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Cock Weathervane, France. [Alamy image ref. BJ1DJX]

I have many specialized groups of images on Alamy which were started as “collections” around thirty years ago when shooting general subjects which caught my eye and interest. Some of these collections grew rapidly if they were easy to find – bright red GPO post-boxes being an obvious example, with windows of all shapes and sizes, front doors, colored stripes, numbers, and chimneys being other typical examples.

Another of my growing collections which I started many years ago in the UK and which really took off in France are weather vanes… or “girouettes” as they are called on this side of the Channel. They come in all shapes and subjects – although tend to be roughly the same size so are easy to frame from ground level with a regular 200mm telephoto or the long end of a telephoto-zoom lens.

As with any subject there is always more than one way to photography it… I try to photograph each weather vane I find in full sunlight and then as a semi-silhouette to make their shape stand out more. Either way, I generally make sure there is a rich blue sky as a background. I think that grey skies are a killer when clients are looking at images… so much so that I rarely snap away with my camera unless there is an solid expanse of blue in the frame!

One potential problem I’ve found when photographing weather vanes in France is that the English directions of North, South, East and West become Nord, Sud, Est and Ouest… the “N”, “S” and “E” letters are common to both countries, but there is a problem with the “W” and “O” looking odd if prominent in the composition. The weather vane above was chosen by an Italian client so again their “Nord” and “Sud” corresponded with our North and South… but our East and West  would look odd in an Italian publication where “Oriental” and “Ovest” were the norm. However, the Italian publisher must have been aware of this and probably looked through my collection (and possibly those of others on Alamy) for a vane with only the “N” and “S” prominent.

There are many hundreds of individual weather vanes to choose from with several agencies I know of, and finding something with a unique aspect or even a little out of the ordinary is often difficult… so perhaps my example of a Cock with the chance addition of a Great Tit took the researches fancy with the real bird’s contrasting flash of bright yellow… although I doubt the “Cock and Tit” connotation has the same meaning when translated into Italian!

This image was licensed RM by Alamy for reproduction in an Italian textbook with a 5,000 print-run on a three-year license under my “Directions” pseudonym, which includes all general information signs, road directions and markings.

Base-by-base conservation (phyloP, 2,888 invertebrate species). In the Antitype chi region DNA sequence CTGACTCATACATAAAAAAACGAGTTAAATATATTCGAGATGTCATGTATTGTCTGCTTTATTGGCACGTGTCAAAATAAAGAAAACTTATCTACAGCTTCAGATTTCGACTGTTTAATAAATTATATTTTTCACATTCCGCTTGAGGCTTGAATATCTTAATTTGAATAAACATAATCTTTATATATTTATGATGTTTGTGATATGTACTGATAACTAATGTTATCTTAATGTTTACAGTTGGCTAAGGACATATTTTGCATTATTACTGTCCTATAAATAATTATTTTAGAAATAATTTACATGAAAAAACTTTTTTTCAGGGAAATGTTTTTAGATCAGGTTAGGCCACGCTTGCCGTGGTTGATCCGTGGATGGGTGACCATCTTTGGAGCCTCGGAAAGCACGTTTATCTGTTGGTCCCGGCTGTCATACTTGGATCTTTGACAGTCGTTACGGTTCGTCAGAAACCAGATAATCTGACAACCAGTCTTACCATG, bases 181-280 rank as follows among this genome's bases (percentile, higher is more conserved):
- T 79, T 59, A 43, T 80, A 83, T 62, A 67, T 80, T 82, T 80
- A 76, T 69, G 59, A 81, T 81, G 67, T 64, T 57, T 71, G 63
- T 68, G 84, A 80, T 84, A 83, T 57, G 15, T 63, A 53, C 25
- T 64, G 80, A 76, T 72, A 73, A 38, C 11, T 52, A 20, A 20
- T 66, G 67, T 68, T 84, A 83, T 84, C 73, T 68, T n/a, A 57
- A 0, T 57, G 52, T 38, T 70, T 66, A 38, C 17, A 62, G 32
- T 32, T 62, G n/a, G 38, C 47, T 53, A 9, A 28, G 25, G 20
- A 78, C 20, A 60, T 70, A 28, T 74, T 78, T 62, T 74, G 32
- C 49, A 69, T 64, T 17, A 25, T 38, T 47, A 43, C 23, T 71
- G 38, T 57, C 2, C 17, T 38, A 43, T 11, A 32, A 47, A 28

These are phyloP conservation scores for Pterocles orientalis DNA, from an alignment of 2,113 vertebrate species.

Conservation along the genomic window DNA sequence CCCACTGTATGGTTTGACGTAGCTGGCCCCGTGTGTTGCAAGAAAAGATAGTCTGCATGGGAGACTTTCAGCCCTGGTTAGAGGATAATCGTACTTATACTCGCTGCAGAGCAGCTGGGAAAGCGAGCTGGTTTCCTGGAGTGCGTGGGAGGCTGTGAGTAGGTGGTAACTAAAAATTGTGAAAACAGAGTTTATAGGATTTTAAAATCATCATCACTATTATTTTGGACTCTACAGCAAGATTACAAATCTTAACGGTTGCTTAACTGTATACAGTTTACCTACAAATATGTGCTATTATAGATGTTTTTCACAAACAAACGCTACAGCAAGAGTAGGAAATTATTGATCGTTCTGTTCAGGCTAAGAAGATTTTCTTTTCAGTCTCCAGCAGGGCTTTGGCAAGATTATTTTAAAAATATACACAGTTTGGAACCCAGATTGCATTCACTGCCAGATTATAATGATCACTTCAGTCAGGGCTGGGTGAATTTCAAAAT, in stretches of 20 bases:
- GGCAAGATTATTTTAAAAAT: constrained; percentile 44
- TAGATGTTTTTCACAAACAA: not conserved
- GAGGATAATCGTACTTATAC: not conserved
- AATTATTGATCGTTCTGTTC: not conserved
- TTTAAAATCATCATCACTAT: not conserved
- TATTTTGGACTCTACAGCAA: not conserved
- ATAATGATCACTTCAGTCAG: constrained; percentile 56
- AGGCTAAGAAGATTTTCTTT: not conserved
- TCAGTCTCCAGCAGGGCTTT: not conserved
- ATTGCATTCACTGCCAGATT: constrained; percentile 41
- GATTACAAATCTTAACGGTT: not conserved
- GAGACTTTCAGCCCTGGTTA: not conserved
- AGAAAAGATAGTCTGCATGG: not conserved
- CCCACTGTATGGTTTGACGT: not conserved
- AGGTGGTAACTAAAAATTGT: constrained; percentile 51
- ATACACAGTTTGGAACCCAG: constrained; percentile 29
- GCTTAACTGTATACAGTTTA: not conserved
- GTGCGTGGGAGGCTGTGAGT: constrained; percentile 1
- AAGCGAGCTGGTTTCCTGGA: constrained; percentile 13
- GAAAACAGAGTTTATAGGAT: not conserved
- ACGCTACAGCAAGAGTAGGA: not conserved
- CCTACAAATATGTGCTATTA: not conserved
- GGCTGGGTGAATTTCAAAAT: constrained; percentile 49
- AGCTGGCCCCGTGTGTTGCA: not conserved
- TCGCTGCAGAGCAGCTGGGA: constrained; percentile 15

Cock and hen, France. [Alamy image ref. AR6NRN]

One of the few images from my collection on Alamy – now numbering close to 7,500 – that has stumped me for keywords, is the above. Maybe I didn’t think this early-morning, back-lit, farming image would ever be seen… let alone chosen for use because I’d encouraged the two characters to pose by placing pieces of bread on the grass at a nice frame-filling, pre-focused distance from my Nikon 70-200mm zoom.All I had to do was click the shutter every time these cute creatures stood still for a moment – if you’ve never tried photographing friendly fowl before, you won’t know how quickly their heads bob up and down and blur a high percentage of shots!

However, when it came to key-wording, all that came to mind for the “Essential” box was “cock, hen, poultry.” I had also written “Cock and hen – poultry” as the caption, as well as “farm, bird, birds, rooster,” in the additional keywords box… but that was it… probably my shortest set of keywords of all my images so far on Alamy.The result? This image sits 1st of 648 Rights Managed images (there are 985 including RF) with “cock, hen, poultry” as the keywords. Scratching around a bit more I found there are 1,821 images using “cock, hen” as keywords, and more than 27,000 images found using the single word “poultry”. Interestingly, when “poultry, hen, cock” (the original three search words but used in reverse order) are used in the keyword search, my image drops down from position #1 to 165, although the total number of RM images found stays the same at 648.

All of which makes me think that perhaps during 2011 I should start to look at my frequently excessively descriptive key-wording… and start to pare it all down to the basic essentials. I did a lot of kissing – with both men and women… as is normal here in France – over the New Year, so perhaps I should take the KISS (Keep It Simple, Stupid) acronym to heart.

Used in a UK national newspaper with print run up to 5 million, inside spot size on a 1-day license under my “Farming Today” pseudonym.

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